Daniel Schwen / CC BY-SA

June 12, 2020; Chicago Tribune

The budget for Chicago’s Police Department was a cool $1.8 billion this year (37 percent of city general funds), and since 2004 the city has had to pay $757 million on settlements, losses at trial, and other expenses related to police misconduct. But even as conversations about reallocating police funding have intensified in the last several weeks, Chicago remains the largest US city that has yet to commit to rerouting some police funding to social programs.

Police reform has long been a subject of debate, but following the killing of George Floyd at the hands of Minneapolis police on May 25th, the conversation in many cities has shifted its focus from reform to reducing—or in some cases completely eliminating—police budgets. Proponents of police defunding have advocated for shifting law enforcement budgets to social services and community investment to address poverty, housing insecurity, education, mental health, substance abuse, and more.

This idea is gaining traction in big cities like New York and Los Angeles, where mayors have pledged to reallocate at least some resources to social programs. So far, Chicago, which spends a greater percentage of its budget on policing than either of those cities, has not followed suit.

This reluctance may be due in part to Chicago’s challenges with gun violence and violent crime. Chicago reported 492 homicides and 2,151 shootings in 2019. Recent data show the gun homicide rate per 100,000 people in Chicago is four times greater than in Los Angeles and 12 times greater than in New York City. But the past 50 years have made it pretty clear that attempts to suppress that violence through police force has not worked; instead, it’s created a locked system that seems frozen in place, despite its horrific toll on the city’s neighborhoods. As some may recall, Chicago was host to the brutal home invasion and shooting of Fred Hampton and Mark Clark of the Black Panther Party for Self Defense fifty years ago. Those kinds of tactics were ineffective back then and remain ineffective now.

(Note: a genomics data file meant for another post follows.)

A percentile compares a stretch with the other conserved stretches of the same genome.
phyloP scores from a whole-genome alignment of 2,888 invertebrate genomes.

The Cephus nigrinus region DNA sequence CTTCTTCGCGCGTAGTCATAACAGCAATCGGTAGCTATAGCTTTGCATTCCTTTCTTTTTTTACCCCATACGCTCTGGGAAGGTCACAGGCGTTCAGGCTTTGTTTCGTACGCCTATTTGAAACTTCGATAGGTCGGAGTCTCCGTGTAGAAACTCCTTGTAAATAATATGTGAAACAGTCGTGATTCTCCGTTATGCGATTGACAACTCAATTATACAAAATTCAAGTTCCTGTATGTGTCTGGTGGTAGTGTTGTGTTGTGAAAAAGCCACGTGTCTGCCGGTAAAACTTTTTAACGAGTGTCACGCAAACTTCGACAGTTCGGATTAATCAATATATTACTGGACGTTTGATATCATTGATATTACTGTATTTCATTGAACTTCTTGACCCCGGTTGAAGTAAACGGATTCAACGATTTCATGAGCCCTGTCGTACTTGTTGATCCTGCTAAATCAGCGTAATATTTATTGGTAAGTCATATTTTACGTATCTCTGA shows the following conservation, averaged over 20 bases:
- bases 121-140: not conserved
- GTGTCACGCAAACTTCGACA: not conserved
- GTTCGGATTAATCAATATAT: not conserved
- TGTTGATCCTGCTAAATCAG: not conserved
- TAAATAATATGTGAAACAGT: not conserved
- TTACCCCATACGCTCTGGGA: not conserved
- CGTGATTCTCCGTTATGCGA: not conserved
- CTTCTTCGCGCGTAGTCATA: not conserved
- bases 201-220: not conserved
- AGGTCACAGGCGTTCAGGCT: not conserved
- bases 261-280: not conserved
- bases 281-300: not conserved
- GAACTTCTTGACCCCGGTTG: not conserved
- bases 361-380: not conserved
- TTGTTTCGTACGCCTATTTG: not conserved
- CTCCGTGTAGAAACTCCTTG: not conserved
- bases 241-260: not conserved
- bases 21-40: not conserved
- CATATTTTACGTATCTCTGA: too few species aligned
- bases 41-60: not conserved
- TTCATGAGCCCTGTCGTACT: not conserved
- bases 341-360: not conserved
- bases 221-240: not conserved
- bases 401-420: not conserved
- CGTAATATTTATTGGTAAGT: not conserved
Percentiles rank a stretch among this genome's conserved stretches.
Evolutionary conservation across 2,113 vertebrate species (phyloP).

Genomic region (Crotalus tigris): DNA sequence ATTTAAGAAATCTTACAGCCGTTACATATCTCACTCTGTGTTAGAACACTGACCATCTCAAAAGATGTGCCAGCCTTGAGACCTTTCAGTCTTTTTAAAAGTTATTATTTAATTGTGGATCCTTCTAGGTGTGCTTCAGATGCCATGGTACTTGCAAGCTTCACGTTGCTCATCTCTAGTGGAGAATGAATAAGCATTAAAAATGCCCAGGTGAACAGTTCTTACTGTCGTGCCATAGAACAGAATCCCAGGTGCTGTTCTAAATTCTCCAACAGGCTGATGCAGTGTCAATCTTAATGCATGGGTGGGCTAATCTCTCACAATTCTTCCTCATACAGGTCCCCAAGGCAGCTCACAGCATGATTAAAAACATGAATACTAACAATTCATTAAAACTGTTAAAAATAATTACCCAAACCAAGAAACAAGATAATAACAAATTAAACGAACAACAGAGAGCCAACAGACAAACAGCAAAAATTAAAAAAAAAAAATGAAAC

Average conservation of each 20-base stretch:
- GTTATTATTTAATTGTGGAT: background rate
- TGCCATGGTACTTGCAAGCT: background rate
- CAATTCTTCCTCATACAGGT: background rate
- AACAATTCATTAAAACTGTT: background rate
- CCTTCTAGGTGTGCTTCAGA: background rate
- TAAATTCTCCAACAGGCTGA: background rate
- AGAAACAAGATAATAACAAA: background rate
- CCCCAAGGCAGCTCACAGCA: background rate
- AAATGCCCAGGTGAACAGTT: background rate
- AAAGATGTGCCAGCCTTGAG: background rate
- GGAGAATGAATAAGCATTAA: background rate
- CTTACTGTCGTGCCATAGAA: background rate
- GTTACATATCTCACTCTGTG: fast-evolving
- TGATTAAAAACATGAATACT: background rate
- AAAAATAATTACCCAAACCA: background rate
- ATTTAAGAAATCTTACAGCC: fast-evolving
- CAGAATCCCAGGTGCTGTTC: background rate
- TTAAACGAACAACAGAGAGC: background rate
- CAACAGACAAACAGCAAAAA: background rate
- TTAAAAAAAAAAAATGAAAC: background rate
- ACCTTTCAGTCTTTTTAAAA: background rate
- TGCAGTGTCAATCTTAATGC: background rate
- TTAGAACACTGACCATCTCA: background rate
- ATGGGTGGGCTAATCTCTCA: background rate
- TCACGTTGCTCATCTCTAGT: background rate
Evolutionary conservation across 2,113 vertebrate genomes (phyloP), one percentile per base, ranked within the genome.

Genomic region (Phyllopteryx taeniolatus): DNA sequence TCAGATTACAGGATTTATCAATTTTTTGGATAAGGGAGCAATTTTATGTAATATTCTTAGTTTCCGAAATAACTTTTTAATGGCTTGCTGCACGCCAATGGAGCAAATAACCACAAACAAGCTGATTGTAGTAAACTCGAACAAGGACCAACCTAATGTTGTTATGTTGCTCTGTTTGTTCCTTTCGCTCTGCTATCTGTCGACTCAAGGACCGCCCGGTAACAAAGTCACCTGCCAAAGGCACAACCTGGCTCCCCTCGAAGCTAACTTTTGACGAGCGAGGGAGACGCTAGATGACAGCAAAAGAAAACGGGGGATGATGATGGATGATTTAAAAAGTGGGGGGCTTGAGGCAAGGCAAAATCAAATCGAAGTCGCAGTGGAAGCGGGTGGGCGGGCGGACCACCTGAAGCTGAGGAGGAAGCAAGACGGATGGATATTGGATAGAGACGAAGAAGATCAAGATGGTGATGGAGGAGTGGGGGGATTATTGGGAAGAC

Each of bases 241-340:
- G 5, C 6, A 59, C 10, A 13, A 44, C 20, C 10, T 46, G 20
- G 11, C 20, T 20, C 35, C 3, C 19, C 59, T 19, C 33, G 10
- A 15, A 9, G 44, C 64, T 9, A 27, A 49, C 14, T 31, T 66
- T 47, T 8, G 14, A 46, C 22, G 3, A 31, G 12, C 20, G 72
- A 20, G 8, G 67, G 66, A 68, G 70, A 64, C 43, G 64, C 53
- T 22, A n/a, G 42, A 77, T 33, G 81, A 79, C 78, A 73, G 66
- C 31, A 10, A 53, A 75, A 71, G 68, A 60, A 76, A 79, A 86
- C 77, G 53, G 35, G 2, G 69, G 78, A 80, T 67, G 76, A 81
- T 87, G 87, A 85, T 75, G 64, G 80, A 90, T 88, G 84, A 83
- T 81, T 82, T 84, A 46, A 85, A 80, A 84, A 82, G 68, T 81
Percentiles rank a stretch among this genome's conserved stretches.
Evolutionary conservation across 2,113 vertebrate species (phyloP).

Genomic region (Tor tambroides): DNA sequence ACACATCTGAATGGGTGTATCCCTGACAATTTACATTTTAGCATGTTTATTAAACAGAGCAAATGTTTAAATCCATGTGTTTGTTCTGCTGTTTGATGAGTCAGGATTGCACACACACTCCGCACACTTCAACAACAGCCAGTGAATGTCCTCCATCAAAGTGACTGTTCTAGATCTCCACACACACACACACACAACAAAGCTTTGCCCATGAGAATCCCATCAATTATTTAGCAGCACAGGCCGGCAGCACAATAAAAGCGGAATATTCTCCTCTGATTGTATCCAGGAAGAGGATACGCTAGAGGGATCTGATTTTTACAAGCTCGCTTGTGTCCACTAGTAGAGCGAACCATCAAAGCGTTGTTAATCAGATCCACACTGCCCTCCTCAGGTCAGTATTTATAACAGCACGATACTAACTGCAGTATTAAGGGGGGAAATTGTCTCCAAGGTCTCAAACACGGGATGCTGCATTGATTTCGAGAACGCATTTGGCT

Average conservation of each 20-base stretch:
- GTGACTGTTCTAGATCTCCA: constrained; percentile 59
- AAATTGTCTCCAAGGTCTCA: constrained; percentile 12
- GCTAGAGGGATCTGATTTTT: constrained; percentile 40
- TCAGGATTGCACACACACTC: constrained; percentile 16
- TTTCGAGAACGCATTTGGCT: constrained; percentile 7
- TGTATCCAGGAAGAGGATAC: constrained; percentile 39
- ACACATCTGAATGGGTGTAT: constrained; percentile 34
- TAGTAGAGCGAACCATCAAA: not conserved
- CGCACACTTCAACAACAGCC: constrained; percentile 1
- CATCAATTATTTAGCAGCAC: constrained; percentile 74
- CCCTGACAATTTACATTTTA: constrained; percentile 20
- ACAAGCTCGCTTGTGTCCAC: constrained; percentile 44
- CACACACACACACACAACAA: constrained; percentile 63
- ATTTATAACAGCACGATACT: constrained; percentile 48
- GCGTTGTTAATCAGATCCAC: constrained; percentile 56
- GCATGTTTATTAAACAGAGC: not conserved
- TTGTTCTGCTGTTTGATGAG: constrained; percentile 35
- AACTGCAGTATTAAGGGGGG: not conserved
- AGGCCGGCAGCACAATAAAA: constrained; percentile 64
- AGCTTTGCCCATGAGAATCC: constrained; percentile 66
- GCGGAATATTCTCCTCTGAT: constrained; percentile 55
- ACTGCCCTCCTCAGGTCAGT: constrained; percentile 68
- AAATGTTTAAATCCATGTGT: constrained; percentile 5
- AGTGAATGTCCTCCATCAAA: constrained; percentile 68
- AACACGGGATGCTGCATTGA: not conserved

But Chicago does present some unique opportunities. The Chicago region is home to 8,089 nonprofits (8.5 per 10,000 people), many of which are already set up to offer the sorts of social services being discussed in the police funding debate. Nevertheless, so far, Chicago mayor Lori Lightfoot has been resistant to the idea of defunding Chicago’s police force.

“I don’t think that’s an appropriate action at this time,” Lightfoot said when asked about police defunding on June 4th. “I think that the people in our neighborhoods want and have been begging for more police support. In light of what’s happened over the last couple days, it would be irresponsible for me to even entertain any idea that we would cut back on our public safety resources at this time.”

Again, some might argue with her characterization of the current police force as “public safety,” but 10 days later, she had slightly altered that hard stance, perhaps seeing the writing on the national wall.

“We absolutely have to have reform and accountability of our police department. But equally imperative and urgent is the absolute necessity of investing in communities,” Lightfoot said during a question-and-answer session on June 9th.

The costs of police misconduct in Chicago have been high, including the financial ones. The city is currently undergoing court-ordered reforms to police practice, mandated by a consent decree that came about after the fatal November 2015 shooting of black teen Laquan McDonald at the hands of a Chicago police officer. Lightfoot has said these reforms have the potential to be “utterly transformative.”

Chicago also is a vibrant city full of activists and visionaries, and the idea of reallocating police funding in favor of social programs, even as state and city budgets are likely to be stretched thin, has support from many, including at least six Chicago aldermen who expressed their position in a June 8th editorial published in the Chicago Sun-Times.

“If we want safe and thriving communities, we need to address the root of the current political crisis: the growing racial and economic inequality in our society that have only been exacerbated by the COVID-19 pandemic,” the editorial reads. “It is well documented that measures like expanding access to substance abuse treatment, mental health care and